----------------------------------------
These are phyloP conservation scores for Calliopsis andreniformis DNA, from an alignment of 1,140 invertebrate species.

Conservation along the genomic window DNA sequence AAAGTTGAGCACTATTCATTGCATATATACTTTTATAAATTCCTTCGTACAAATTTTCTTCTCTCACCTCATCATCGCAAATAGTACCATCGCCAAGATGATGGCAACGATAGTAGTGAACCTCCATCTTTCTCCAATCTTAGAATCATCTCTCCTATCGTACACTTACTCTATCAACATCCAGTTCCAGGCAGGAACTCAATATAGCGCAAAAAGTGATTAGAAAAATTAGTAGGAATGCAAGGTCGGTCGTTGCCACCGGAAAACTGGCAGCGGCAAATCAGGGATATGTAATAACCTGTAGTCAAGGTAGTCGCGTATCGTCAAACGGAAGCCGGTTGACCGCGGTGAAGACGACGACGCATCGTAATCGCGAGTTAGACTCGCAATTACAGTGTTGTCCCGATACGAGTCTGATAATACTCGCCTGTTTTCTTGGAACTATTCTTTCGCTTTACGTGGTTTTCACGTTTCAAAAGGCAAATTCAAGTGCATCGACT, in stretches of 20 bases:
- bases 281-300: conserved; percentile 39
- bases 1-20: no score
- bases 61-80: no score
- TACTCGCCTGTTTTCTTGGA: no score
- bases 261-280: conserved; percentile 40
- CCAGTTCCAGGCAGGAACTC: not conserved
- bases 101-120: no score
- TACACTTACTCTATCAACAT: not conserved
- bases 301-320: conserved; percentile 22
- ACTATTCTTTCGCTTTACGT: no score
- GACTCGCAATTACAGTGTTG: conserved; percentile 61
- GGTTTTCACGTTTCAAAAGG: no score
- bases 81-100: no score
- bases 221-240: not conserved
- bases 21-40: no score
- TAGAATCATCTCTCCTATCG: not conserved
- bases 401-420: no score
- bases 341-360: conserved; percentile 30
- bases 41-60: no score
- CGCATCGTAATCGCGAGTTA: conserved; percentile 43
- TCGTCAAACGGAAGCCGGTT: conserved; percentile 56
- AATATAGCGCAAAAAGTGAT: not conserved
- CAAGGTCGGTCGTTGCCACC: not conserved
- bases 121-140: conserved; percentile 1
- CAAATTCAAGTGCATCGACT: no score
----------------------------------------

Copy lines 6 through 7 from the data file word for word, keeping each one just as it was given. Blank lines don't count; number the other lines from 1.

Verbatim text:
- TACTCGCCTGTTTTCTTGGA: no score
- bases 261-280: conserved; percentile 40